Aloo Papad (Potato Papad)

Aloo Papad

June 30, 2010

7 thoughts on “Aloo Papad (Potato Papad)

  1. I think 200 degrees should be okay. You will have to try it out to see how long it takes to dry. Drying in oven will need some extra care so that papads don’t stick to the baking tray or foil. I would suggest using greased foil. Oil will prevent papad from sticking and even if they stick a little, foil is easier to remove than the baking tray unless you have silicone baking trays. Papad without the seasonings should be okay too. Let me know how it went.

  2. I don’t mind using the oven because I have a very big oven and also a toaster oven, plus no one is my home uses them frequently so it’s always available to use. v.v; I would like to ask should I try 150’F ~ 200’F for 4 to 6 hours? Or should I do it for 4 to 6 hours on each side? I also want to make these papad without seasoning so I can make half for eating like a snack and grinder the other half to use as potato flour (which is just cooked dried potatoes grounded into a flour like form.) Do you think not using seasoning will be okay? Just some salt? It will probably taste like potato chips~! XD But that’s not a bad thing. 🙂 Please let me know, thank you and take care, bye~! 😀

  3. The problem is the rainy season. You can’t make Aloo Papad in the rainy season. It will grow mold because of the humidity. The best season to make this is summers. I think your idea of drying it in the oven is very creative and it may work but you will have to dry it on a very low heat so that potatoes don’t get cooked. Although, I think it will be cumbersome to dry these in oven, few papads at a time unless you have a huge oven with lots of shelves. I would suggest to wait for summers. Sorry.

  4. Hi, have a problem when making this recipe. I do every correctly, but when I leave the potato to dry it gets blackish brown mold spots on it. What should I do to prevent this? Should I make the papad thinner or what can be done? Also can I dry this in the oven? Due to the rainy season lasting a few months I don’t think it’ll dry well in the sun and may just spoil before it ever dries out completely. v.v; Please let me know, thank you, bye. 🙂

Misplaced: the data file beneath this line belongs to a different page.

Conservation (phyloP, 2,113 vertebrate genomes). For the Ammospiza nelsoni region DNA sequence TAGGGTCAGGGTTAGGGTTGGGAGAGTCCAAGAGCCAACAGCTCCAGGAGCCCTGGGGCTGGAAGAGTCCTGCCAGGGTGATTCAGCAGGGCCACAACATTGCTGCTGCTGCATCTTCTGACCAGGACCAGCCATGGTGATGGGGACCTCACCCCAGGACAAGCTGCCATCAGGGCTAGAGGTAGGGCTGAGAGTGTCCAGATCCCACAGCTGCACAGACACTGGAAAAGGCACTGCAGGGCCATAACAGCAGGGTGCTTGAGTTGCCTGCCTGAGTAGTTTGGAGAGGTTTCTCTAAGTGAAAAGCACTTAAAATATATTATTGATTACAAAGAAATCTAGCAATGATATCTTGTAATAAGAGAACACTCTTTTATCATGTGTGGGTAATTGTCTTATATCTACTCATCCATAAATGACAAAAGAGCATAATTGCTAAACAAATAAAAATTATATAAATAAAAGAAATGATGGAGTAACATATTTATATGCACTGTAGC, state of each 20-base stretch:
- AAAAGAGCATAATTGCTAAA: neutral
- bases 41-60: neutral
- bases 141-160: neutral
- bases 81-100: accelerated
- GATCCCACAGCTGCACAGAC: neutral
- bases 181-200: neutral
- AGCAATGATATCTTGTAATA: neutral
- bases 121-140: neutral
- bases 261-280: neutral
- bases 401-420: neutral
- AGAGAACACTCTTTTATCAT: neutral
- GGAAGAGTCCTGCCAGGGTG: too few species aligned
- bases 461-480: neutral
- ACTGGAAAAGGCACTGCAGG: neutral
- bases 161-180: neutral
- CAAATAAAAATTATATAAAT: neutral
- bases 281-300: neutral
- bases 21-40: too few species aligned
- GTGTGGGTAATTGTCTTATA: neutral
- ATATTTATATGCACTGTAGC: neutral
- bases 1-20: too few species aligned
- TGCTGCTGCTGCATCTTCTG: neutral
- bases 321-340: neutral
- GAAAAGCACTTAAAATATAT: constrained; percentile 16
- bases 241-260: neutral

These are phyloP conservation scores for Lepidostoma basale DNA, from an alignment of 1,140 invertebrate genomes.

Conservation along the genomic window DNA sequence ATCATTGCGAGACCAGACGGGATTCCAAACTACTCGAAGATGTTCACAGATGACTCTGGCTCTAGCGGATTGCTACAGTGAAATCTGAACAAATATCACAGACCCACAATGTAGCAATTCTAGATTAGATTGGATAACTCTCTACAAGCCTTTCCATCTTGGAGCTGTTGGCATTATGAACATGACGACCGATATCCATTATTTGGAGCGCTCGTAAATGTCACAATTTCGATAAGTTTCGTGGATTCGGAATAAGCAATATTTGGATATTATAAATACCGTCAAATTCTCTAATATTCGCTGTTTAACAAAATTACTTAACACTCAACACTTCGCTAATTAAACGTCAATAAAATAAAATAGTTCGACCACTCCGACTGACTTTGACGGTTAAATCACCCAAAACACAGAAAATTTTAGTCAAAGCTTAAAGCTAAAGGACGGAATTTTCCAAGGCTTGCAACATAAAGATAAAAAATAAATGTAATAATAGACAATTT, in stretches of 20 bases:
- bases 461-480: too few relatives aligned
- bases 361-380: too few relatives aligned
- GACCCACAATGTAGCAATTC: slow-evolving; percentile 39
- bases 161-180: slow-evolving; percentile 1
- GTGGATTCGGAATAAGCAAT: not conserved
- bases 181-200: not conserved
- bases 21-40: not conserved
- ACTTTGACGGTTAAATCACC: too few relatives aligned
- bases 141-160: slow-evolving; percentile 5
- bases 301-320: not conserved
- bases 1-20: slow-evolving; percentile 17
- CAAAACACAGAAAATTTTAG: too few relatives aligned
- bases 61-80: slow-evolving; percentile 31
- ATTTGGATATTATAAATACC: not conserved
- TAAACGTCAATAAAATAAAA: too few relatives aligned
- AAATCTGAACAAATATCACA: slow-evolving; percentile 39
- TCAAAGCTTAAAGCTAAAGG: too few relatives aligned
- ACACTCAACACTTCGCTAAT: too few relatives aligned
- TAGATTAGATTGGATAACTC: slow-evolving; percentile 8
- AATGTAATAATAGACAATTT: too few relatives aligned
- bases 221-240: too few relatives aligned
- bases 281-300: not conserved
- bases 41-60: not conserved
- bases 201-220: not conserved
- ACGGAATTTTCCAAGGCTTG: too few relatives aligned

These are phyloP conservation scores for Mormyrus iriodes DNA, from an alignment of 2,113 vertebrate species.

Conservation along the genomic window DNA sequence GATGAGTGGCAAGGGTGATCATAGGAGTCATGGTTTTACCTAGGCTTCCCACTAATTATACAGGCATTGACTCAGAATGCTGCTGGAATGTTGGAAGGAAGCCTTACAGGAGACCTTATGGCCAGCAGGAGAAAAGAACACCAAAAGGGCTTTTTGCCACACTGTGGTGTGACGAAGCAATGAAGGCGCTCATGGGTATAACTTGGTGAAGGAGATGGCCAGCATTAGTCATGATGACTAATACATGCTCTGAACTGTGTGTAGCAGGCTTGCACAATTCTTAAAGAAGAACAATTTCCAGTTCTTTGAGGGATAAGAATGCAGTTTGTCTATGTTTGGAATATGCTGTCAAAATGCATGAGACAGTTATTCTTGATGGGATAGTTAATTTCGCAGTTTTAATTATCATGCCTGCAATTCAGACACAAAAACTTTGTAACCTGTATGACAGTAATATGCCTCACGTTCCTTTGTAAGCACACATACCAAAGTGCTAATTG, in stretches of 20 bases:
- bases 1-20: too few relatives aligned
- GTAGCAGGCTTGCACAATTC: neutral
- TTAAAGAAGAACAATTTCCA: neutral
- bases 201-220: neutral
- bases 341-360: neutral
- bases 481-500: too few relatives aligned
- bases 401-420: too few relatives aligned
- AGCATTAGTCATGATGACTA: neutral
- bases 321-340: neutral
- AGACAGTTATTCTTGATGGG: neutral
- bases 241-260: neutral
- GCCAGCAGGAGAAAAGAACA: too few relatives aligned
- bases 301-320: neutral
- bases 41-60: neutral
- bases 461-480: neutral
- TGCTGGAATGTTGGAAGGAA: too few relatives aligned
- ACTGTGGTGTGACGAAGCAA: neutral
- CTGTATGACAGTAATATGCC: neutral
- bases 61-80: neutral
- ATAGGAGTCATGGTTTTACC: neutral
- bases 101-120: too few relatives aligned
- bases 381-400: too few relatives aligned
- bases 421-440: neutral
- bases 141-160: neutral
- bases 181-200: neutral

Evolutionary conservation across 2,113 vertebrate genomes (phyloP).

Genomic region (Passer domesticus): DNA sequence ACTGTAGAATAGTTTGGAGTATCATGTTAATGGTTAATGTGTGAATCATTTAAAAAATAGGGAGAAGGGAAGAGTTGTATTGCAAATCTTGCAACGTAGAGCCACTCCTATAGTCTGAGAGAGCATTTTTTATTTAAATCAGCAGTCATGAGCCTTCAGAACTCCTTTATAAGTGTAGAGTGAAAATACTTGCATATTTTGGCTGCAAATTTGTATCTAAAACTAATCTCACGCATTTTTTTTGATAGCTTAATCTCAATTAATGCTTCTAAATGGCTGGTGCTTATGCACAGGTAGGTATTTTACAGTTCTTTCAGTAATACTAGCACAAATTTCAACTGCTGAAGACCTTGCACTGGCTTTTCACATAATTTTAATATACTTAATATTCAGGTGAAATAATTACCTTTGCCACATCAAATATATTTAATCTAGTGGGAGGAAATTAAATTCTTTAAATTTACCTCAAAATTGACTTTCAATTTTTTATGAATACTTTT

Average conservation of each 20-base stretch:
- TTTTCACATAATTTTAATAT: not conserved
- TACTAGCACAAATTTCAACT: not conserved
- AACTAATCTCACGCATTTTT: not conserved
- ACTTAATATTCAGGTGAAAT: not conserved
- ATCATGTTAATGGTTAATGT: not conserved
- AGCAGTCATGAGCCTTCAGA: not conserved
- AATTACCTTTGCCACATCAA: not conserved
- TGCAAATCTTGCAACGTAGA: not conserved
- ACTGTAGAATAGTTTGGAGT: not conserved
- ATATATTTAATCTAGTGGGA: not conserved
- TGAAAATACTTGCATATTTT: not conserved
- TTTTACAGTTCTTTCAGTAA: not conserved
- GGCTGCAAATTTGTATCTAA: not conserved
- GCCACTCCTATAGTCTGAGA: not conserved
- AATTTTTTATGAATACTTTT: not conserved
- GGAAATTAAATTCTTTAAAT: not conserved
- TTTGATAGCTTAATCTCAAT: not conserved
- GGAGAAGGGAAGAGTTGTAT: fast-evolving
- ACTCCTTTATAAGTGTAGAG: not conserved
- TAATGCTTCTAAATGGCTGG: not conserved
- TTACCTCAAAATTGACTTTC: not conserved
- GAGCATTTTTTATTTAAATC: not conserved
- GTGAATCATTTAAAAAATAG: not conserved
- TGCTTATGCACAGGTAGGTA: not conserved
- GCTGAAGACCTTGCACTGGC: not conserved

5. There could be several reasons. May be you are cooking it for too long and that’s why everything comes out mushy and boiled. You have to be careful with gobhi because after certain duration, it simply becomes mushy. Keep checking for potatoes and stop cooking when potatoes are done. Also cut potatoes in smaller pieces so that they soften quickly. On the same note, cut cauliflower in big pieces so they take longer to cook than potatoes.

    Another thing you can try is to fry aloo and gobhi before making the vegetable. I think this is what restaurants do. If you don’t want to deep fry, heat a few tbsp of oil and then stir fry aloo and gobhi on high heat for a few minutes. Once they start to brown, then add spices and lower the heat and cook them covered. This will definitely improve the taste.

  6. When I cook Aloo Gobi, it doesn’t look or taste as good as the ones I had in restaurants. I think the restaurant uses a lot of oil (as can be seen in the plate), however even if I put a lot of oil it still doesn’t have that tasty, oily texture. It looks somewhat like boiled, even though I didn’t put much water. Where’s the problem?

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